As described above, the semiconductor integrated circuit has a first gate, which generates a signal by inverting the logical product of the clock signal captured and inverted by the input buffer and a mask signal. The semiconductor integrated circuit also has an integrating portion which, when this inverted signal is rising, integrates the signal with a prescribed time constant and lowers the delay clock, and when the inverted signal is falling, immediately raises the delay clock. The semiconductor integrated circuit also has a second gate which inverts the logical product of the output signal of this integrating portion and the output signal of the first gate and feeds back the result to the first gate as a mask signal. Thus, while a delay clock is being issued from the integrating portion, the output signal from the first gate is fixed at high level. Accordingly, even if noise is superposed on the clock signal due to fluctuation of the reference potential of the input buffer, an internal clock with noise eliminated can be generated.

The integrating portion may have a PMOS transistor, connected between the power supply potential and a first node. The conducting state of the PMOS transistor may be controlled by the output signal from the previous-stage gate. The integrating portion may also have a resistance, connected between the first node and a second mode. The integrating portion may also have an NMOS transistor, connected between the second node and ground potential, such that the conducting state of the NMOS transistor may be controlled by the same signal as the PMOS transistor. The integrating portion may also have a first capacitor connected between the first node and the power supply potential and a second capacitor connected between the first node and the ground potential. The integrating portion may also have an inverter, which inverts and outputs the signal at the first node. With these elements and configuration, it is possible to reduce fluctuations in the time constant of the integrating circuit due to changes in the power supply voltage and temperature.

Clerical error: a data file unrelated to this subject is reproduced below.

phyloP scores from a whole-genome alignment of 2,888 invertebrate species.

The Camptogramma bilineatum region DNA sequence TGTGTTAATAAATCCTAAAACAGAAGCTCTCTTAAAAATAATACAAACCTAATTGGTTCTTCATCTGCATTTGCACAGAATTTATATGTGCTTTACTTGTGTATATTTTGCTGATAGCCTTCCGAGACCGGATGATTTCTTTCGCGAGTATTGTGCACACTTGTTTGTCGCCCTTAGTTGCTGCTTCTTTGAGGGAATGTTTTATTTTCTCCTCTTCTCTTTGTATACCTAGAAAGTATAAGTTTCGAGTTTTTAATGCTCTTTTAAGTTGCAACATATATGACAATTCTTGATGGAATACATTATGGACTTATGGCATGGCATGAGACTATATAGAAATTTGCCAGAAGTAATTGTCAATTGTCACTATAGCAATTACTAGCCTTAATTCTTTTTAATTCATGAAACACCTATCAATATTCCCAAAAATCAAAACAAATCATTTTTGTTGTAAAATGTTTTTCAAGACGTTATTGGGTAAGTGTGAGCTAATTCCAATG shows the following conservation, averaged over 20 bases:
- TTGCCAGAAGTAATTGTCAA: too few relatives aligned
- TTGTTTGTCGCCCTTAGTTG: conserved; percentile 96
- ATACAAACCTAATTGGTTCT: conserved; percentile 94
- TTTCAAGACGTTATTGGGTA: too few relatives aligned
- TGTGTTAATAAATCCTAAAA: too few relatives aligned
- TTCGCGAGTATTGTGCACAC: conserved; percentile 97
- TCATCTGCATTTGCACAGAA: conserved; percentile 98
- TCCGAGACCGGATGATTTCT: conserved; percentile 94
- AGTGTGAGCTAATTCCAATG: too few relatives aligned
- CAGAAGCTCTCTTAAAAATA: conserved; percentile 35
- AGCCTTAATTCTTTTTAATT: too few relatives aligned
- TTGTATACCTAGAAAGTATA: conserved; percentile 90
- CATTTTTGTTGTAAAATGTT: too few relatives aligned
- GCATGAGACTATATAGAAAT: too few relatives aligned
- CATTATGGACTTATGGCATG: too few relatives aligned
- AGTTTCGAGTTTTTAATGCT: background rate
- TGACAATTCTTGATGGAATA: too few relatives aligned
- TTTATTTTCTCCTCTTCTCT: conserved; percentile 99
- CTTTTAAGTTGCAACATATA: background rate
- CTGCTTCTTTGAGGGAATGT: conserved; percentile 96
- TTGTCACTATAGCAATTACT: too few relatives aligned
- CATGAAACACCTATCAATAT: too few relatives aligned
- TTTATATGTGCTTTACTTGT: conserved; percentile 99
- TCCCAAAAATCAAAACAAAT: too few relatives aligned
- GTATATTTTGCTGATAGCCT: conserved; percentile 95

Other objects, aspects, advantages and novel features of this invention will become clearer upon reading the following detailed description and appended claims in conjunction with the accompanying drawings. It should be noted that the drawings are used primarily for explanation, and do not limit the scope of the invention.